Financial Planning for Stock Based Compensation

| January 24, 2019
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Retaining employees can be quite a challenge these days, particularly for high-demand industries. If an employee has a college degree, great work ethic, marketable skills, etc., he/she will be an incredible asset to the current company, but on the flip-side, the employee will also likely be on the radar of recruiters for other companies who are seeking such a person. Even with wonderful coworkers, empathetic managers, and an excellent company culture, it’s difficult to turn down a higher-paying job offer. To help combat turnover and increase company loyalty, some firms will offer stock-based compensation or similar incentives (especially to executives). The main strategy to accomplish this is through a vesting schedule, in which the perks of owning company stock are only fully realized when the employee maintains employment for a certain period of time, say five years, in order to meet the vesting requirement.

 Restricted Stock Units

 A RSU is issued to an employee through a vesting plan and distribution schedule after achieving required performance milestones or upon remaining with their employer for a particular length of time. An important point to keep in mind is that the employee obtains an interest in the company stock, but it doesn’t have a tangible value until vesting is complete. Once vested, the stock is assigned a fair market value and considered ordinary income with a portion withheld to pay income taxes. At that point, the employee receives the remaining shares and can sell when desired. RSU’s don’t pay dividends and don’t allow for an 83(b) Election.

Incentive Stock Option

 Another form stock-based compensation is the ISO, which contains several tax advantages. There is no tax due upon grant and unless the alternative minimum tax is applicable, no tax is due upon exercise either. The stockholder also has the option to be taxed at the long-term capital gains tax rate upon sale if the stock is held for one year from the exercise date and two years from the grant date. Regarding long-term capital gains tax, an ISO’s “bargain element” is simply the difference between the market value and the exercise price. It is important to remember the holding period requirement of ISO’s because if the shares are immediately sold upon exercise, then the ordinary tax rate will apply instead of the more advantageous long-term capital gains rate.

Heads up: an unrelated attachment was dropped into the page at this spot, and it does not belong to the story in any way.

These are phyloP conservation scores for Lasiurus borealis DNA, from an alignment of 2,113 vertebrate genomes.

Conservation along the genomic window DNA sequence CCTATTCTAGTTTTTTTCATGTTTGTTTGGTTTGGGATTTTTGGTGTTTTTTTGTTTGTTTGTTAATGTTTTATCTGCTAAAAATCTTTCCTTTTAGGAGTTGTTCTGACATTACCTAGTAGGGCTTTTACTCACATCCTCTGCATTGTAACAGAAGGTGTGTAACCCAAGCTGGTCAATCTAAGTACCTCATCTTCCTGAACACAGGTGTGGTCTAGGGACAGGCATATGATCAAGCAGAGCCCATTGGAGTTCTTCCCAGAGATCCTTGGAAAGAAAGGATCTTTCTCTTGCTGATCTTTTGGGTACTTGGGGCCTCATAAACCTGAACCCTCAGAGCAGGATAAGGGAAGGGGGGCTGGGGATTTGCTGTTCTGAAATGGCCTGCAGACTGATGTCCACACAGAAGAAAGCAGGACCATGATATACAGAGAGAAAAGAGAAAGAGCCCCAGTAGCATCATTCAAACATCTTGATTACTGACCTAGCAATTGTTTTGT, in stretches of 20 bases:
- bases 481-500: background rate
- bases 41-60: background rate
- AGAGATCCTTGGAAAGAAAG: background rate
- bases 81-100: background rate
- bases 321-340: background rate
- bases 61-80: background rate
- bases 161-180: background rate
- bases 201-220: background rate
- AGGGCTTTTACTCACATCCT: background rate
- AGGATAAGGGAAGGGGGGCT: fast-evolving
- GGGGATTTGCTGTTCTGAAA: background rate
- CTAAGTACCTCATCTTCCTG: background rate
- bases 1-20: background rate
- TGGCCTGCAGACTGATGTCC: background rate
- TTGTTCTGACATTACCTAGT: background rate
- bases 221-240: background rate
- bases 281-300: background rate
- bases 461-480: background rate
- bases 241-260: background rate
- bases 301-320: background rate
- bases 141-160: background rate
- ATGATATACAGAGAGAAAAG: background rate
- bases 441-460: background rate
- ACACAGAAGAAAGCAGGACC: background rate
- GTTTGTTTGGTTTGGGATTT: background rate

Non-qualified Stock Option

A slightly less beneficial stock option a client may have is one that is non-qualified. There is no taxation upon grant, but the bargain element is taxed at the ordinary tax rate upon exercise. Tax treatment is quite simple when sold; if the holding period is one year or less from exercise then a short-term capital gains tax will apply. If held for over a year then a long-term capital gains tax will apply.

83(b) Election

The Internal Revenue Code provides a potential tax advantage for an individual that has stock-based compensation. The section 83(b) election allows the person the option to pay taxes on the total fair market value of restricted stock at the time of granting (before vesting begins). This means that the tax liability will be prepaid at a low valuation assuming the equity value increases in the following years. The worth of shares during the vesting period will not matter as there won’t be any additional tax and the vested shares are retained. Upon sale of the shares for a profit, an appropriate capital gains tax will be applied. This election is optimal when the stock price has a good probability of increasing over time.

Naturally, an 83(b) election makes less sense when a stock declines continuously. In this case, there would be an over-payment in taxes by pre-paying on the higher equity valuation initially. The stock-owner would have been better off without the election and instead been paying an annual tax on the reduced value of the vested equity for each year. Another word of caution is that if the employee leaves the firm before the vesting period is over, he/she would have paid taxes on shares that ultimately aren’t even received!

While it is incredibly difficult to predict a stock’s performance, a judgement call does need to be made in regard to doing an 83(b) election or not, since the future stock values determine if the employee receives an advantageous tax situation.

Equity based compensation certainly complicates a client’s financial plan since there are numerous tax implications to be considered. 

Please consult with your financial planner and/or tax professional before engaging in any securities transactions.  If you don’t have a financial planner with experience in this area or with tax planning expertise, call us to schedule a visit—the team here at Aspen would be happy to help.

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